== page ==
To Wong Foo, Thanks For Everything, Julie Newmar Review

Image for To Wong Foo, Thanks For Everything, Julie Newmar

Two drag queens set off from New York to compete in the cross- dresser's equivalent of Miss America and, en route, pick up a drag wannabe.


At first glance this would appear to be Hollywood's answer to last year's Antipodean sleeper The Adventures Of Priscilla Queen Of The Desert, with the added bonus of three established beefcake stars donning nail varnish, gaudy attire and camp manner. Except it's not a mudpack on the quirky original.

This lengthily titled tribute to the statuesque Catwoman actress (explained by her message scribbled on a photo to a Chinese restaurateur), may revel in its high-spirited feelgood factor but, even in treading the same terra firma as Terence Stamp and co., it evades much of the wit and insight which made Priscilla so enjoyable. Having jointly scooped the Drag Queen Of New York title (from previous holder RuPaul), Vida Boheme (Swayze), and Noxeema Jackson (Snipes) win the opportunity to compete in the Drag Queen Of America contest in Hollywood. However, taking pity on drag wannabe and glaringly obvious bad loser. Chi Chi Rodriguez (Leguizamo, doing a shockingly accurate take on Rosie Perez), Vida takes the protege under his/her wing, and the three set off on a cross-country trip to LA in a battered old convertible. And when the car gives up the ghost in a tiny backwater town, it doesn't take a genius to predict the outcome.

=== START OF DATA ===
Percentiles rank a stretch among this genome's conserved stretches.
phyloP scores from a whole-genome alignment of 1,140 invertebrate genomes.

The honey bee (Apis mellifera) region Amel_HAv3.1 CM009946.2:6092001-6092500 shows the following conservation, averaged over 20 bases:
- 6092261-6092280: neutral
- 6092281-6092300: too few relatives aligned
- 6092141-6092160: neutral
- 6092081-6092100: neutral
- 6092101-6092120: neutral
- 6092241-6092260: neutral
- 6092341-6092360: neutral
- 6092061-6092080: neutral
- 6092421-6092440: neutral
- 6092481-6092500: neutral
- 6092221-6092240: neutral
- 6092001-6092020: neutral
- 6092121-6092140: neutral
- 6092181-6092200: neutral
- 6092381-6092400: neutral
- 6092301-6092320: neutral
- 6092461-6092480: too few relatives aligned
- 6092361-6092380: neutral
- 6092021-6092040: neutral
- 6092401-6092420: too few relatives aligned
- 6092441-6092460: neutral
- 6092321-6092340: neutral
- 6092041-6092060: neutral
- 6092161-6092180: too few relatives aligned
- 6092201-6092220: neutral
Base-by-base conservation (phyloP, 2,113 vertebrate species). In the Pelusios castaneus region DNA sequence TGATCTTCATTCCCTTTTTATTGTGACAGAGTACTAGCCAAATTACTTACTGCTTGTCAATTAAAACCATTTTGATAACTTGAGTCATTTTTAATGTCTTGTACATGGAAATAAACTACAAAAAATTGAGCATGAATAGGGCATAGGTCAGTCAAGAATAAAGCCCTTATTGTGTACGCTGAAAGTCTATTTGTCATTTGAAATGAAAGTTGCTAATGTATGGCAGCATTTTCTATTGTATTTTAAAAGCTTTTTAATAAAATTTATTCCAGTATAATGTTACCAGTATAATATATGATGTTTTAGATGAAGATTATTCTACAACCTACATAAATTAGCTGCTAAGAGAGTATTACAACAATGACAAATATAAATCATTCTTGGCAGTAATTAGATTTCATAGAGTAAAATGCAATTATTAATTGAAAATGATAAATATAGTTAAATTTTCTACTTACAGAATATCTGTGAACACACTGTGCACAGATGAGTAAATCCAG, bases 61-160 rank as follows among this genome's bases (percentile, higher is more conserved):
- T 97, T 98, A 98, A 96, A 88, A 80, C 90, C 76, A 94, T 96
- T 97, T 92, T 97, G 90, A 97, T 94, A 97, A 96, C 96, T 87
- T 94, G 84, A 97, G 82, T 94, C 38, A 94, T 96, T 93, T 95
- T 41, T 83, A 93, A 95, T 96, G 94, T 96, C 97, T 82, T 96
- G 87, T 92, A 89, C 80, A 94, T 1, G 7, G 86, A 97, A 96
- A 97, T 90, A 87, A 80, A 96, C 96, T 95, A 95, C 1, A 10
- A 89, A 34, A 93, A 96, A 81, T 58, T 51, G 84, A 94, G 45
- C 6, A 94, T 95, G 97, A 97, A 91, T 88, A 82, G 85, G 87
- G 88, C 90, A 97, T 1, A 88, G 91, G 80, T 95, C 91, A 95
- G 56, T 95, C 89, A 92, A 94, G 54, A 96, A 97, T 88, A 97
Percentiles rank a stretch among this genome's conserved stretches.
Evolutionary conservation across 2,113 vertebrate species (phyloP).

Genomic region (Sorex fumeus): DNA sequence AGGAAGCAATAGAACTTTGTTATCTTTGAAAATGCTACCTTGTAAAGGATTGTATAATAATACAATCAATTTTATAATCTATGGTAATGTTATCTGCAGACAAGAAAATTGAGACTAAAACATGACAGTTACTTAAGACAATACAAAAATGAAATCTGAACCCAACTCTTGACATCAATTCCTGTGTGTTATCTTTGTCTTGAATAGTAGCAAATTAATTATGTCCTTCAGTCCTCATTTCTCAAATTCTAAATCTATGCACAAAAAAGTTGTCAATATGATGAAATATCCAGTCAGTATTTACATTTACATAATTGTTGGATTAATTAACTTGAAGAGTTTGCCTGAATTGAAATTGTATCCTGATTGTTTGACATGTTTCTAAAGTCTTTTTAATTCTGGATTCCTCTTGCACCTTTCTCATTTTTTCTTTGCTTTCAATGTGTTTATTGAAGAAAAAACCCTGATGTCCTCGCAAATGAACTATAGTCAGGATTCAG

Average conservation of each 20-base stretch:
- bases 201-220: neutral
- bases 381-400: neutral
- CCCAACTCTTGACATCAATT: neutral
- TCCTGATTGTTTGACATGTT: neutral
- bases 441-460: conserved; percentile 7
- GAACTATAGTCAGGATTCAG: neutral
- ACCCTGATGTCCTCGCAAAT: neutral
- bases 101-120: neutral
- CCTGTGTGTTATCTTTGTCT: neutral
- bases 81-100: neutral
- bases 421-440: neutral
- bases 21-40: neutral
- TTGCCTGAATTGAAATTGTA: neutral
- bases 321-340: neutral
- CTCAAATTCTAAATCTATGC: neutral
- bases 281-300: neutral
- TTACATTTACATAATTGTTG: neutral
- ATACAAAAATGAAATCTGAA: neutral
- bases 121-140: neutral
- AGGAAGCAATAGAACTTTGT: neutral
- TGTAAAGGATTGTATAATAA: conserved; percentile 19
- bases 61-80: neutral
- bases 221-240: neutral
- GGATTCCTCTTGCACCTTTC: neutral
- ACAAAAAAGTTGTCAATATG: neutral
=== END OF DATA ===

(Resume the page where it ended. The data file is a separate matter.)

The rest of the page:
The underlying problem is the failure to introduce anything new and original to an already fading genre. Any opportunity to probe more deeply into the subject of cross-dressing is shrugged off at a moment's notice in favour of the more obvious avenues of campy quips, dumb stereotypes and eye-straining outfits, with more serious issues such as domestic violence and non-conformity chucked in hamfistedly as an attempt to add depth.

Swayze and Snipes do their best to wring some entertainment value out of the limited material, winning the audience over to a certain extent (Snipes bags all the best lines, while Swayze looks worryingly at home in his feminine guise). This little whimsy of a movie, however, is liable to hit home only with niche audiences, and those swayed by the novelty of seeing a bunch of action types slip into something a little more comfortable.

Despite the stars best efforts this is neither funny or original.